BY: LILY MCCURE
Jakarta. The decline of Indonesian language education in Australian institutions is raising concerns about the potential impact on future relations between the neighboring countries.
In 2020, about 828 Year 12 students in Australia enrolled in Indonesian language classes. However, this marked a 28.7 percent decline from the 1,161 Year 12 students studying the Indonesian language in 2010, according to the Australian Curriculum, Assessment, and Reporting Authority. The same report showed that the twelfth graders in Australia were mostly interested in learning Japanese, with 4,554 students studying the language in 2020.
Clarice Campbell, the national president of youth-led, not-for-profit organization Australia-Indonesia Youth Association, is working in this space to boost participation in programs that encourage youth to get involved in the Australian-Indonesian relationship.
“[The program] aims to connect young Australians and Indonesia to each other, and to Australian-Indonesian related opportunities,” Campbell recently told the Jakarta Globe.
Following the harsh lockdowns from Covid-19, Campbell said it has been a slow start in getting study abroad programs and youth events back up and running.
“[Participation] has decreased and the reason for that is largely due to the pandemic,” she said.
“There was a plateau and then a decline.”
With competition from languages other than Indonesian, this could result in a loss of vital cultural awareness, and Campbell said this has impacts on future generations.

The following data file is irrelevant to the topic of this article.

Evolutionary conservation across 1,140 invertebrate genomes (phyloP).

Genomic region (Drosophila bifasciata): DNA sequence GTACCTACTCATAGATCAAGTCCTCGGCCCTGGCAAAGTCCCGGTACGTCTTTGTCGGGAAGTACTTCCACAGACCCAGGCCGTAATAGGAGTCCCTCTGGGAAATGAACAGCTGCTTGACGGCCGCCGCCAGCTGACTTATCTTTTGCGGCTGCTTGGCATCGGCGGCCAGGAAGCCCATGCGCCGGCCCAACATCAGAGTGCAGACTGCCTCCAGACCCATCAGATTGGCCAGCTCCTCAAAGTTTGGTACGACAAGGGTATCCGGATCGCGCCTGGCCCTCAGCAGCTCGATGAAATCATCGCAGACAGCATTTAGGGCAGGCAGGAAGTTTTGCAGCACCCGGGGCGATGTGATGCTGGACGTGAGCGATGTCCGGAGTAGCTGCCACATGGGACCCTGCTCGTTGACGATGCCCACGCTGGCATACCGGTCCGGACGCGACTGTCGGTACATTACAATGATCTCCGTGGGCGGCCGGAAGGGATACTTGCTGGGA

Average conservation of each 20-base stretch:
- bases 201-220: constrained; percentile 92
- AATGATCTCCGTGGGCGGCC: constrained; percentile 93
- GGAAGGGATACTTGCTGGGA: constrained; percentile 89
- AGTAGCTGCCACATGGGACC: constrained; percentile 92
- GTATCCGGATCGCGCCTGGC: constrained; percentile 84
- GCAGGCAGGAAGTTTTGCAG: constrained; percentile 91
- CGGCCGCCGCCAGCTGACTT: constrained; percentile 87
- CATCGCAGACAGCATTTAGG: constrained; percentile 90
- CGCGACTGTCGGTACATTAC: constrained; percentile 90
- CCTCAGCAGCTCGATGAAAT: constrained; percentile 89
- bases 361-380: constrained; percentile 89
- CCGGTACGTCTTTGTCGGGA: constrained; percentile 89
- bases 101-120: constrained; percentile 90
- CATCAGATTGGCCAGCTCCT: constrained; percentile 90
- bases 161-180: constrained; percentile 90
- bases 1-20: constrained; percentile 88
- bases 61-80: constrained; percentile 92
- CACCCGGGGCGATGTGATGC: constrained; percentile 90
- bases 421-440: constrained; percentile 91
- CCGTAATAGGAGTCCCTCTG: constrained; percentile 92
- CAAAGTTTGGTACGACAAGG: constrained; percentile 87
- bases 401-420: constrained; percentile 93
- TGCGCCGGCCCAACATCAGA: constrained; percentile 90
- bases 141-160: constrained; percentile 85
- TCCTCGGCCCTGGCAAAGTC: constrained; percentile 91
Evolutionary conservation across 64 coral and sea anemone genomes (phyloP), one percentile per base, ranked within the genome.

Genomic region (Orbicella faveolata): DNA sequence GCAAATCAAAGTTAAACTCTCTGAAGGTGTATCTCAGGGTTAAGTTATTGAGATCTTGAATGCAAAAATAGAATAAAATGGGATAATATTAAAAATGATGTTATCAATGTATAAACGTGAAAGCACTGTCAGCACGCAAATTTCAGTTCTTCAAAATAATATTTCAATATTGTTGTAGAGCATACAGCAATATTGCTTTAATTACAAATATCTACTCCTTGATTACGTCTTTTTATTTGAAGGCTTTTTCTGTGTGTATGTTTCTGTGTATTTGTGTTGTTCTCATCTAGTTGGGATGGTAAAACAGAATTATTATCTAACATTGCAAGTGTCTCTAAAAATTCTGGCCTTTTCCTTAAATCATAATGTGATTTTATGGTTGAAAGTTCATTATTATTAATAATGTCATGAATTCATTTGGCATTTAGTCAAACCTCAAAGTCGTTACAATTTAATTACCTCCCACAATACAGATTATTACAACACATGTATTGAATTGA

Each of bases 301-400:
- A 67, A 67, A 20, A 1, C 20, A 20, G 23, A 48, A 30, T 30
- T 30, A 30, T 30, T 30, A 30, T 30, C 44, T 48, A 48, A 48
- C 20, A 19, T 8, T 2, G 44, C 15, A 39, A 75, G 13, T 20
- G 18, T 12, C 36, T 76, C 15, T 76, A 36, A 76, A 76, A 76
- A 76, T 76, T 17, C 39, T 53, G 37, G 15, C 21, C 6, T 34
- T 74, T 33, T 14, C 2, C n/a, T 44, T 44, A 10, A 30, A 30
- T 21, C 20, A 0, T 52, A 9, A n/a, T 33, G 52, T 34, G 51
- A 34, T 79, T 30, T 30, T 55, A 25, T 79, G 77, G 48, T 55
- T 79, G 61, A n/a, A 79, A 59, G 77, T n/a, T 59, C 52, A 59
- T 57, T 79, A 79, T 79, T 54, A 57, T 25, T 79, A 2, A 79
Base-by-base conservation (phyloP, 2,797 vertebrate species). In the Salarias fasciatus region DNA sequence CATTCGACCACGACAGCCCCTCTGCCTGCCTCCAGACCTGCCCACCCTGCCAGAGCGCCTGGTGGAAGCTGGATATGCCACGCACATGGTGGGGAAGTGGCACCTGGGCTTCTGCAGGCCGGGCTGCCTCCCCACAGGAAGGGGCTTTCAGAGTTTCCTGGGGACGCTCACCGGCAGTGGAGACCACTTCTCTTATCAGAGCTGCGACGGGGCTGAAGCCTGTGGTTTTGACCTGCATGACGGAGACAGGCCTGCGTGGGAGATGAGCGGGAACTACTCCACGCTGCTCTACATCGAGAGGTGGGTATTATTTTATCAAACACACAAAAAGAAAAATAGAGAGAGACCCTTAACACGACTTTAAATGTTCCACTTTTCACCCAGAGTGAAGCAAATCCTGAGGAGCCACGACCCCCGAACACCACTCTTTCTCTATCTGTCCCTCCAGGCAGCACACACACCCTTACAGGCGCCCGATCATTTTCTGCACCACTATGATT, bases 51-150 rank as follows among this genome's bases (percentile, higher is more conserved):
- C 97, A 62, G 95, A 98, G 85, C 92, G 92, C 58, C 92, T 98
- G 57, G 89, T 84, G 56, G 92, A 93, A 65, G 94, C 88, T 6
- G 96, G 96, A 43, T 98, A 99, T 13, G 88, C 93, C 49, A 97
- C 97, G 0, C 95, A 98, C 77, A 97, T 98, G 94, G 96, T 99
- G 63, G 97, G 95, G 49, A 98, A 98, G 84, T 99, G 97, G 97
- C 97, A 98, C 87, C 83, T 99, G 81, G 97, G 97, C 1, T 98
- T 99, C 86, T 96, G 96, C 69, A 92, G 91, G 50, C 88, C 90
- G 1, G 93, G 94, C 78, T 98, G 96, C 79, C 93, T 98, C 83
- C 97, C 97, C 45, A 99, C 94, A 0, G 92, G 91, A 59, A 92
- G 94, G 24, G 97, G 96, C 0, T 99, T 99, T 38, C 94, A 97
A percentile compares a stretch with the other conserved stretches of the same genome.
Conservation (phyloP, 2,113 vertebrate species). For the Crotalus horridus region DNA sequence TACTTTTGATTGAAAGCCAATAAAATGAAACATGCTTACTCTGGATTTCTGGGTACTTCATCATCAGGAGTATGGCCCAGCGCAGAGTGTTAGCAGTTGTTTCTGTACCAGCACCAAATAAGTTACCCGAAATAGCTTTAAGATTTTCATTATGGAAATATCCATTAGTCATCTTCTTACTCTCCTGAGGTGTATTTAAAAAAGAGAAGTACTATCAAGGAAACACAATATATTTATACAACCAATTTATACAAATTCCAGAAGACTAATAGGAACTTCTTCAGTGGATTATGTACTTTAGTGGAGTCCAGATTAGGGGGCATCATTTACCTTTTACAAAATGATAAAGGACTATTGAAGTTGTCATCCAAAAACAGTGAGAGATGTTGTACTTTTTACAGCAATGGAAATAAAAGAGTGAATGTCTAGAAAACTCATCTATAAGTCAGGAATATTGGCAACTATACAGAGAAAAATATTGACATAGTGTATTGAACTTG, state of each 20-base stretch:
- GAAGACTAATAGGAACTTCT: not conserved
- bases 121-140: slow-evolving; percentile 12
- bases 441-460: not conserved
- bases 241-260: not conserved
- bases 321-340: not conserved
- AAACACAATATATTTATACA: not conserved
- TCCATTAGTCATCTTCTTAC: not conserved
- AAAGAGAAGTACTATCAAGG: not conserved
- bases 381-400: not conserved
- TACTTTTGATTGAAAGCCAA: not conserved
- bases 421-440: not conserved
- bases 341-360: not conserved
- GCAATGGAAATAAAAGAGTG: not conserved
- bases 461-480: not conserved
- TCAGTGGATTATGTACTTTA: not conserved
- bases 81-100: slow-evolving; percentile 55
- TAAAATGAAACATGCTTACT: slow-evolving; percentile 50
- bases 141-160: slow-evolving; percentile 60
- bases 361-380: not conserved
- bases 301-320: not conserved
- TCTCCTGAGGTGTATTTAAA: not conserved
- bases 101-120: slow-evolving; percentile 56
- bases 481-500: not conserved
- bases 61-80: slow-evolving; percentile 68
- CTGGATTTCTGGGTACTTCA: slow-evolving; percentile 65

“Because we’ve had this lull, you have less people to encourage the next generation to get involved as well,” Campbell said.
Fostering the cultural ties and exchanges between Indonesia and Australia continues to be important for the countries to work together in trade, investment, education, and other avenues. There is anticipated growth and opportunity within these areas, especially with the Indonesia-Australia Comprehensive Economic Partnership Agreement (IA-CEPA) being in effect since 2020. The IA-CEPA also saw the formation of Katalis, a five-year development program to maximize the benefits out of the bilateral agreement.
Australian Ambassador to Indonesia Penny Williams recently spoke on the importance of fostering Indonesian language education in schools and increasing the number of aspiring teachers.
“[It’s about] working with schools … building the cadre of Indonesian teachers,” Williams said.
Williams said there is increasing eagerness from Australians to travel and learn from their foreign counterparts, which is vital to building intercultural connections.
“There is a lot of pent-up demand,” she said.
“People-to-people links are the bedrock of the relationships,” she added.
Despite the concern around the declining rates of Indonesian language studies offered across Australia, Campbell said there are many indications that it will rise again.
“It will grow again because we’ve got increased engagement now that people can travel and are wanting to travel,” Campbell said.